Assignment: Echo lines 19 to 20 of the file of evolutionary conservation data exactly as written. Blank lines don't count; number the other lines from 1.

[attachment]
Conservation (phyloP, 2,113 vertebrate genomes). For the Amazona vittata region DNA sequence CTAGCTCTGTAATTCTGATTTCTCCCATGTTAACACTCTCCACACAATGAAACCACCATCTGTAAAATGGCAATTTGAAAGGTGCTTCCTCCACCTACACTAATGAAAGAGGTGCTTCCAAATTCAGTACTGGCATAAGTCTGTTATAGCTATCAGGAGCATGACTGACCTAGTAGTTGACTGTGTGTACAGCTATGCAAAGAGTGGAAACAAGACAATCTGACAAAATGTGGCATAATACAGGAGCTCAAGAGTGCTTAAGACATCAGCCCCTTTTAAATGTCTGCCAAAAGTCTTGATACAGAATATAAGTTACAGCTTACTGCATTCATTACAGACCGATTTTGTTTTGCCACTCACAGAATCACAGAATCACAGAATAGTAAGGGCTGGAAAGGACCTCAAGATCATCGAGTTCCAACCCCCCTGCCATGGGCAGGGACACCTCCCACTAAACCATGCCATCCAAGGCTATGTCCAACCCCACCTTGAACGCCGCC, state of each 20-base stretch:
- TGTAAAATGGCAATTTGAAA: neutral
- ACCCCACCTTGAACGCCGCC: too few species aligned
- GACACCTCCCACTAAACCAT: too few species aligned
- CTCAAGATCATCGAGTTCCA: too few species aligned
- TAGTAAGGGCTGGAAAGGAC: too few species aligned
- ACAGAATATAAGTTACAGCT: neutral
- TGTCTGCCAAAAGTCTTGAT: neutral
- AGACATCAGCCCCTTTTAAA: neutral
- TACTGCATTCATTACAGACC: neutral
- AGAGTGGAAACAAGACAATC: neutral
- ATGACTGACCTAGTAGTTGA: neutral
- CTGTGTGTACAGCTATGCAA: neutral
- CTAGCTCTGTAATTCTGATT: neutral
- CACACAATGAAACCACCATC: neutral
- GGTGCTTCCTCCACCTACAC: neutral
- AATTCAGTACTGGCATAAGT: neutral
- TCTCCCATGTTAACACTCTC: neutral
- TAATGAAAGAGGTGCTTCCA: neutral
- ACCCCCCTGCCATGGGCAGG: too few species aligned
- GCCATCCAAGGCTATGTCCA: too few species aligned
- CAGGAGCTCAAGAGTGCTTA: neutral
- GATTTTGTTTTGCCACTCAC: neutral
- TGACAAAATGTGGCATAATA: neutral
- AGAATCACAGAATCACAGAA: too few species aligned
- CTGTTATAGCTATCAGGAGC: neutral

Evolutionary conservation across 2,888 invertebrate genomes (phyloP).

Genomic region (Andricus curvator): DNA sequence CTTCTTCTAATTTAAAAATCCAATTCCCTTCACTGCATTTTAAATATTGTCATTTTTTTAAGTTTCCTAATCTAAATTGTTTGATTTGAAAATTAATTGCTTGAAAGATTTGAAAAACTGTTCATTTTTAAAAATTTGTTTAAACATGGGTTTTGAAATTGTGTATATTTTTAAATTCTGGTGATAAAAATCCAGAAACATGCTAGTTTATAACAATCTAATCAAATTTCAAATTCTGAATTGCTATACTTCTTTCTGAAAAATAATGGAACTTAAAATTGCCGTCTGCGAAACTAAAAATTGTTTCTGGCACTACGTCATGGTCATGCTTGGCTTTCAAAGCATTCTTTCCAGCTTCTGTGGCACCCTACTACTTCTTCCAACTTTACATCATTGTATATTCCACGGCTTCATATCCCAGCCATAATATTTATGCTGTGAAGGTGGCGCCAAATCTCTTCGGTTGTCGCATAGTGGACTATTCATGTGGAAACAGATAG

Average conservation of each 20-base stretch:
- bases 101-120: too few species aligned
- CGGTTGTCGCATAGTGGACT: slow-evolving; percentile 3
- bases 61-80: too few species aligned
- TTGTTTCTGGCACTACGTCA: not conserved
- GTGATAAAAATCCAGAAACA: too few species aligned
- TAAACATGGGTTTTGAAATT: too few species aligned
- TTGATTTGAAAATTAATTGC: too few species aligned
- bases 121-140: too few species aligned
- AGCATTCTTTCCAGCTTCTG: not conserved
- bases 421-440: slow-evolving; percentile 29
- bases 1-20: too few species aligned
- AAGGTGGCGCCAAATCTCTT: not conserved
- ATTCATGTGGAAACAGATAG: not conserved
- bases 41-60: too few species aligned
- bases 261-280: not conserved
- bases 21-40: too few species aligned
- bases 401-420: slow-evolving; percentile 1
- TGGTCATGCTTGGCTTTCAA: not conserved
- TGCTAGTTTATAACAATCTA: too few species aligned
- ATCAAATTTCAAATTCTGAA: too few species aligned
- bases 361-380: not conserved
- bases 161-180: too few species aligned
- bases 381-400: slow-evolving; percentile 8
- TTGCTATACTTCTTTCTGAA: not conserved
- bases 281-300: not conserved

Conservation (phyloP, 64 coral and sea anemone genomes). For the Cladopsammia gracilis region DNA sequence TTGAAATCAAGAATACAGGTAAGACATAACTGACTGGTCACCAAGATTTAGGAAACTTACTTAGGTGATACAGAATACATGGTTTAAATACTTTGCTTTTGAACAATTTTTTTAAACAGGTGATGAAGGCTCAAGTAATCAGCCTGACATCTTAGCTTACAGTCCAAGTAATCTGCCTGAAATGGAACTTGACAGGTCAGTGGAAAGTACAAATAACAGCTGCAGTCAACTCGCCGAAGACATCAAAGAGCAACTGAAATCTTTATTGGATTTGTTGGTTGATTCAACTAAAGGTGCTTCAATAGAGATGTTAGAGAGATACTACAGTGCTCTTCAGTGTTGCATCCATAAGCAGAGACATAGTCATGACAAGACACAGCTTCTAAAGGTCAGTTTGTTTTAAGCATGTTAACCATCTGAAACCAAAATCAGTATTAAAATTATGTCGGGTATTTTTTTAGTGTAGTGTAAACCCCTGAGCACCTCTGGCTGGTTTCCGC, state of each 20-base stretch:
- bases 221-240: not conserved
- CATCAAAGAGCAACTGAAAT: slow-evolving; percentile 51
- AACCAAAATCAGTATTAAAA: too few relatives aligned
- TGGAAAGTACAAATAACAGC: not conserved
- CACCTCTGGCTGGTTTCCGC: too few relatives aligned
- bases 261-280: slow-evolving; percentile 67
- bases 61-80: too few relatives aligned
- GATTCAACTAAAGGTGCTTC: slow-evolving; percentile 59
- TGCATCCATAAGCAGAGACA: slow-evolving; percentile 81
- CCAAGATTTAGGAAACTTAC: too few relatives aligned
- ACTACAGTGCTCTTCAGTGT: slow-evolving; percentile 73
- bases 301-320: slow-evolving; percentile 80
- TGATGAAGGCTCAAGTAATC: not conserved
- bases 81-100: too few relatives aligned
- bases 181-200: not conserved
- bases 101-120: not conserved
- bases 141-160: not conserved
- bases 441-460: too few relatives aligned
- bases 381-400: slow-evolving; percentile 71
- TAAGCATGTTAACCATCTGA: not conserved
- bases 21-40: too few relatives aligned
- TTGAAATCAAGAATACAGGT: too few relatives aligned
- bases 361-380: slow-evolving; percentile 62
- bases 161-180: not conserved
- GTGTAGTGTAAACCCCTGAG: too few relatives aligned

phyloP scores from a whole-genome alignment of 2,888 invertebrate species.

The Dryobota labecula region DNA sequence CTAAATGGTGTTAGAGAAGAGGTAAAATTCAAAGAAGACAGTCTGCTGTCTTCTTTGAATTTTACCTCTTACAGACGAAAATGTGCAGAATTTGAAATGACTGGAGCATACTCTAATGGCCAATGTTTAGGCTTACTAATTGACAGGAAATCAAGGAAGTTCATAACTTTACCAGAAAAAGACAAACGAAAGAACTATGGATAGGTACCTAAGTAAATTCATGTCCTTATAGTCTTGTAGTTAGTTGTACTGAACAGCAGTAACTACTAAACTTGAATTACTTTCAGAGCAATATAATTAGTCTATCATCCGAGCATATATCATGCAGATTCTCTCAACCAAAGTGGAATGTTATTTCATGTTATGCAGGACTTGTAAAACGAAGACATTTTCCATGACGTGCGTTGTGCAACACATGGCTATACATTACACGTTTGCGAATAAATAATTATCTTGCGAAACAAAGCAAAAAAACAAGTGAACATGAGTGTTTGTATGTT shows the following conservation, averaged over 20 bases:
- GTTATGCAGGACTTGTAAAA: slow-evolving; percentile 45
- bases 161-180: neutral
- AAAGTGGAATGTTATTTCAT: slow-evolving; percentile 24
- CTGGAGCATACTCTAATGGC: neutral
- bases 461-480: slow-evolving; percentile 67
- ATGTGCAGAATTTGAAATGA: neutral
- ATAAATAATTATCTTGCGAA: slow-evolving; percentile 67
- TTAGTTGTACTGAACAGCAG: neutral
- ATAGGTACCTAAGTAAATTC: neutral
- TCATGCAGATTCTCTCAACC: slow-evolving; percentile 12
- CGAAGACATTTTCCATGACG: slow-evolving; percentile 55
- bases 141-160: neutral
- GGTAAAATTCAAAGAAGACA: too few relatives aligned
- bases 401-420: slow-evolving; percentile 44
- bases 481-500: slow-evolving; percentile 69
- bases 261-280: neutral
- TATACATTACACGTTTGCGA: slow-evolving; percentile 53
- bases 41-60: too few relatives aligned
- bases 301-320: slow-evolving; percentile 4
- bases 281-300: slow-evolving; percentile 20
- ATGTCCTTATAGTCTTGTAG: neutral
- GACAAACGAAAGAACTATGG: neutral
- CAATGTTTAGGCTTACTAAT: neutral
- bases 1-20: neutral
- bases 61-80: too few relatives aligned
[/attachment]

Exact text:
- TAATGAAAGAGGTGCTTCCA: neutral
- ACCCCCCTGCCATGGGCAGG: too few species aligned